Date of publication: 2017-09-04 21:56
If you’re completely unfamiliar with the concept, a place to start is the original bullet journal video Bullet Journal YouTube by Ryder Carroll. I’ve also linked to some useful pieces about how to create, customize and use a bullet journal in the Resources section below.
I really loved Michael Livingston’s Roman fantistoricals The Shards of Heaven and its sequel The Gates of Hell. The writing is just absolute crystal clear, and brilliantly powerful and the action sequences OH DUDE THE ACTION SEQUENCES. I love Nicky Drayden’s first novel The Prey of Gods , which is a super-gonzo wild explosion of fantasy and SF ideas, set in near-future South Africa.
Be aware of two things: most working writers went to some kind of workshop, but they didn’t all go to the cool shiny big-ticket one. A workshop is what you get from it. I attended Orson Scott Card’s Literary Boot Camp in 7555 and I’m ashamed to say I really did not get much out of it because I didn’t put much in.
While I firmly believe the best way to plot is the way you’re most comfortable with, I’ve recommended my method to several new writers as a jumping off point.
That said, writing without reading strikes me as problematic. I’ll go out on a limb and say I think it’s mandatory for writers to read if they want to be read. I’m not referring to writers who don’t read while they’re concentrating on writing a particular book, I mean writers who don’t read. Sometimes non-reading writers say they’ve not read a book since leaving school. Some say they never were much interested in reading. Some say they haven’t time to read. They may not read for a variety of reasons, but time and lack of interest are the two reasons for writers not reading that I 8767 ve heard the most.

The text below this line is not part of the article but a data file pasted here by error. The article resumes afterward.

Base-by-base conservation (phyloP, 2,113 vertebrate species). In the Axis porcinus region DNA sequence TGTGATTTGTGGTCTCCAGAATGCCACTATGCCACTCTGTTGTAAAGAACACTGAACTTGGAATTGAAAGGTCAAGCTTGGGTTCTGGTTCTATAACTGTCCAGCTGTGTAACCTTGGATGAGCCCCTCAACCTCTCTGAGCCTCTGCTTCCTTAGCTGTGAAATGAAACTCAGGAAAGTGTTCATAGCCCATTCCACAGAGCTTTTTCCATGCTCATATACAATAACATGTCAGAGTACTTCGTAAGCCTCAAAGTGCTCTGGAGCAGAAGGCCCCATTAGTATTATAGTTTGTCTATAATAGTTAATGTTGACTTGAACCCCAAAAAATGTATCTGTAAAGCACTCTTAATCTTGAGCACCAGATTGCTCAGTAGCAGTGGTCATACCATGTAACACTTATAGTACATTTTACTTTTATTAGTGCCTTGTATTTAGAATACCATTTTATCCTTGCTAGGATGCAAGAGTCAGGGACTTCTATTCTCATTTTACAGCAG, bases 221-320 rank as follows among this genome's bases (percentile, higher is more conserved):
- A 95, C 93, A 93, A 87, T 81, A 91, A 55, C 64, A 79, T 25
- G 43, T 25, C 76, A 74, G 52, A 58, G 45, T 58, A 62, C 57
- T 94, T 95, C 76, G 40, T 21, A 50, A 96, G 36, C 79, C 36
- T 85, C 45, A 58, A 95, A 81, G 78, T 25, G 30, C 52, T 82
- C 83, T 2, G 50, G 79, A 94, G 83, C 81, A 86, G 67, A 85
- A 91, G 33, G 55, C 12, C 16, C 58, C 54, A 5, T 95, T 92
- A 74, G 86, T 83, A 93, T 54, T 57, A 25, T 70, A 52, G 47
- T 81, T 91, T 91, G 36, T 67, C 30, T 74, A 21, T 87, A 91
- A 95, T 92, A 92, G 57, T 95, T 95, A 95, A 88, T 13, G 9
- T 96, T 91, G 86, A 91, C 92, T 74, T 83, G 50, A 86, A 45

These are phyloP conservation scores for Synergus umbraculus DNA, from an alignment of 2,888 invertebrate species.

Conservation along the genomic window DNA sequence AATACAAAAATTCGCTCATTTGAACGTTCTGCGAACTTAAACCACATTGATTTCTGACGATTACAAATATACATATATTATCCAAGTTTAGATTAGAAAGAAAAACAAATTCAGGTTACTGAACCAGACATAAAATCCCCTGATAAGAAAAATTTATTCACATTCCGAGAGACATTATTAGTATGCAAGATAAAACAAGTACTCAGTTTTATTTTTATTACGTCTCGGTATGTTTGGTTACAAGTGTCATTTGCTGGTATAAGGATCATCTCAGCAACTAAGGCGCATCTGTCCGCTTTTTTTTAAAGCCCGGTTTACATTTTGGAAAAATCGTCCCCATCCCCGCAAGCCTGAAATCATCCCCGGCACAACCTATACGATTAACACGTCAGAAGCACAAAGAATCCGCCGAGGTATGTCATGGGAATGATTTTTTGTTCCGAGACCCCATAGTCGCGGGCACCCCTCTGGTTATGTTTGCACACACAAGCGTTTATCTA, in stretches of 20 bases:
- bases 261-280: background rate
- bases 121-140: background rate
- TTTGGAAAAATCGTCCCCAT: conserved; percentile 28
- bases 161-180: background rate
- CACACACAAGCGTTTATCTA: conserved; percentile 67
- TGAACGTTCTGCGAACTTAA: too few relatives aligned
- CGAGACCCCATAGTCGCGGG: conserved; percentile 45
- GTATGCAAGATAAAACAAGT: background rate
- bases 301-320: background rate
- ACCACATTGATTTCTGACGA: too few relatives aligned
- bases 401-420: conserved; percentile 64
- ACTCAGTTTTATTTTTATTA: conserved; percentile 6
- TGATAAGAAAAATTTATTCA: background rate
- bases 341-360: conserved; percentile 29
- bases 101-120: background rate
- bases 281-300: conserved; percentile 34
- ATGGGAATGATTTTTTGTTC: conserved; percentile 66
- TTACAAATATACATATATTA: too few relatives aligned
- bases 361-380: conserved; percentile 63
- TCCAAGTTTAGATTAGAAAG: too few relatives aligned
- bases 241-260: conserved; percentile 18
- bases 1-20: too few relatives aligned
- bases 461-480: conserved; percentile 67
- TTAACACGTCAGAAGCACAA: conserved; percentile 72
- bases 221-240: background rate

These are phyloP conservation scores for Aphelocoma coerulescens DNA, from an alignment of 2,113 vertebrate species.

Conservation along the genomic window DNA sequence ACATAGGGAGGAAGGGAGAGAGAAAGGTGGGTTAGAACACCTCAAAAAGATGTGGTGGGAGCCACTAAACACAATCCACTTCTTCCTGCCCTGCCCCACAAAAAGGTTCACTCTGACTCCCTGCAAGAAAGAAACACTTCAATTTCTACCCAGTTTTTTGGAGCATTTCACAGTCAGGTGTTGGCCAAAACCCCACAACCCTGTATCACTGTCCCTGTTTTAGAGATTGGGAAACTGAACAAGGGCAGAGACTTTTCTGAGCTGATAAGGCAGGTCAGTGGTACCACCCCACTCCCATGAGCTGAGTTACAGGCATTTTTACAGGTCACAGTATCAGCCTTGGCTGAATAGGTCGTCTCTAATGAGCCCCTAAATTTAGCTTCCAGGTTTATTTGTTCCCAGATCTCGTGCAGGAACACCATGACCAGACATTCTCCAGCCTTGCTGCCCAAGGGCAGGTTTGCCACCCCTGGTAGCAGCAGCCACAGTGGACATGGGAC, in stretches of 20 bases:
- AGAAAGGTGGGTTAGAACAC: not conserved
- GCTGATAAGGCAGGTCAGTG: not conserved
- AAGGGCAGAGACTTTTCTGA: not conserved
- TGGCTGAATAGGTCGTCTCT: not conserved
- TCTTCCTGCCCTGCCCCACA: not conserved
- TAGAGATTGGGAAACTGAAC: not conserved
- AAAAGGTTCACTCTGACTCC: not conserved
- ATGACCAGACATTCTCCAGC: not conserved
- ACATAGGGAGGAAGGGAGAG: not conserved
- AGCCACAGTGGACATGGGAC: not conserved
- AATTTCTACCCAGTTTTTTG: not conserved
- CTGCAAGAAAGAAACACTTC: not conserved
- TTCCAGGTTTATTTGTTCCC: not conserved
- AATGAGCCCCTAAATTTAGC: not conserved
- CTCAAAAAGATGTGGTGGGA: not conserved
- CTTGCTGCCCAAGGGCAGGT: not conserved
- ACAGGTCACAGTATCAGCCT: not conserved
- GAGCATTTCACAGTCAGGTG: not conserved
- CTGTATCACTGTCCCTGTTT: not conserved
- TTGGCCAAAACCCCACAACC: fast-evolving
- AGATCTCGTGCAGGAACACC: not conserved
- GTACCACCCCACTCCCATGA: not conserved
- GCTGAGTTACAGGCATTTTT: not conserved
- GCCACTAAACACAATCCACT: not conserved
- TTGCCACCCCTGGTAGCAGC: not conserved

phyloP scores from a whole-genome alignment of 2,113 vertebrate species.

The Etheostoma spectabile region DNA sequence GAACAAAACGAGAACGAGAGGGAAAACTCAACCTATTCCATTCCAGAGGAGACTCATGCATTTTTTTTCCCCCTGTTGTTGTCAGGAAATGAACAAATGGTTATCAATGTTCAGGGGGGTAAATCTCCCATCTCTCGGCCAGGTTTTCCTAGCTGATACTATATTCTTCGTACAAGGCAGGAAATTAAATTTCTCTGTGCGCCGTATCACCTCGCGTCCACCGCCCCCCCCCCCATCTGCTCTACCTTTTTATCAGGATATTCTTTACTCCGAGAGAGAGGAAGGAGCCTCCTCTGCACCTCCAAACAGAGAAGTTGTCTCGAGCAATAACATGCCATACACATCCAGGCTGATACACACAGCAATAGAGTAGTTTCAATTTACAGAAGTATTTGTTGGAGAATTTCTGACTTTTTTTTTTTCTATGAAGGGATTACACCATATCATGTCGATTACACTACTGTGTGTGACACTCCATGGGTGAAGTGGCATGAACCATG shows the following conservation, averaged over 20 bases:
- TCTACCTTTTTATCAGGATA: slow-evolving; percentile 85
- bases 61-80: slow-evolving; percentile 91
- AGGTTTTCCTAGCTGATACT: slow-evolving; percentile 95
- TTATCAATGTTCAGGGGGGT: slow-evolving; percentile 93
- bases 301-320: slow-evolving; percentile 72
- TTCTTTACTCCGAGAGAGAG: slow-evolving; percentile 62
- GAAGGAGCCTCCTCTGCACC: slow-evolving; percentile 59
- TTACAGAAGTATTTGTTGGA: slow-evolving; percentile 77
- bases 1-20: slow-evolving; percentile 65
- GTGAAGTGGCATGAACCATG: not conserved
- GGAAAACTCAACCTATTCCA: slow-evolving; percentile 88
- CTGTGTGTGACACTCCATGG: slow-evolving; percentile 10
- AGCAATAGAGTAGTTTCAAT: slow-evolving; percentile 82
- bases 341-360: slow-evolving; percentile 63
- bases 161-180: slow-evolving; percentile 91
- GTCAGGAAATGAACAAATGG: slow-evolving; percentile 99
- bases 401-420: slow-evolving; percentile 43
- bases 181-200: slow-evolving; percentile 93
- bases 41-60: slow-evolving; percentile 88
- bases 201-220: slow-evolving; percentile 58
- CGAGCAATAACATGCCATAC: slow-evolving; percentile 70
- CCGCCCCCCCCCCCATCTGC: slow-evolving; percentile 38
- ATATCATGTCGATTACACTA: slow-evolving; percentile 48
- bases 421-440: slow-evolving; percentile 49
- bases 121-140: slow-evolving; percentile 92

As writers, we all struggle with time management with finding time to write. One way that a bullet journal habit can help with that is that you can plan not only the time but what you 8767 re actually going to write.
I love this question! For some reason, even though religion is a motivating factor in 95% of major human interactions, a lot of people leave it out of their science fictional/fantasy worlds. And even when it’s there, it’s so often played for fundamentalist villains.
It is always a bit of shock to me to meet writers who identify, strongly, as writers, even writers of fiction or poetry (and I am neither), who say they don’t read. I’m not the first person to notice this trend, as this piece in 7566 piece in Salon makes clear. Writers who don’t read aren’t a 76st century creation, so I don’t think it’s the fault of social media, as the Salon piece suggests I think rather, what seems like a startling increase in the phenomena of writers who don’t read is perhaps more noticeable because more people are interested in writing given the increase in viable self-publishing options.
You want to avoid contrivance, but you also want to avoid scenes and activities that don’t change the character. If it has to happen for the sake of the plot, but it doesn’t do anything to advance the character, it’s the wrong scene.
Appearance. Type your reference letter. Your reference letter casts a reflection on both you and the candidate. Appearance may even determine if it will be read or not. Print the letter on good quality ink-jet paper.
For me, it’s always been How To Write A Damn Good Novel by James N. Frey, AKA “no, not that James Frey.” It’s got a really clear breakdown of how to map out characters’ journeys and use dramatic tension, clear prose and powerful dialogue to raise the stakes.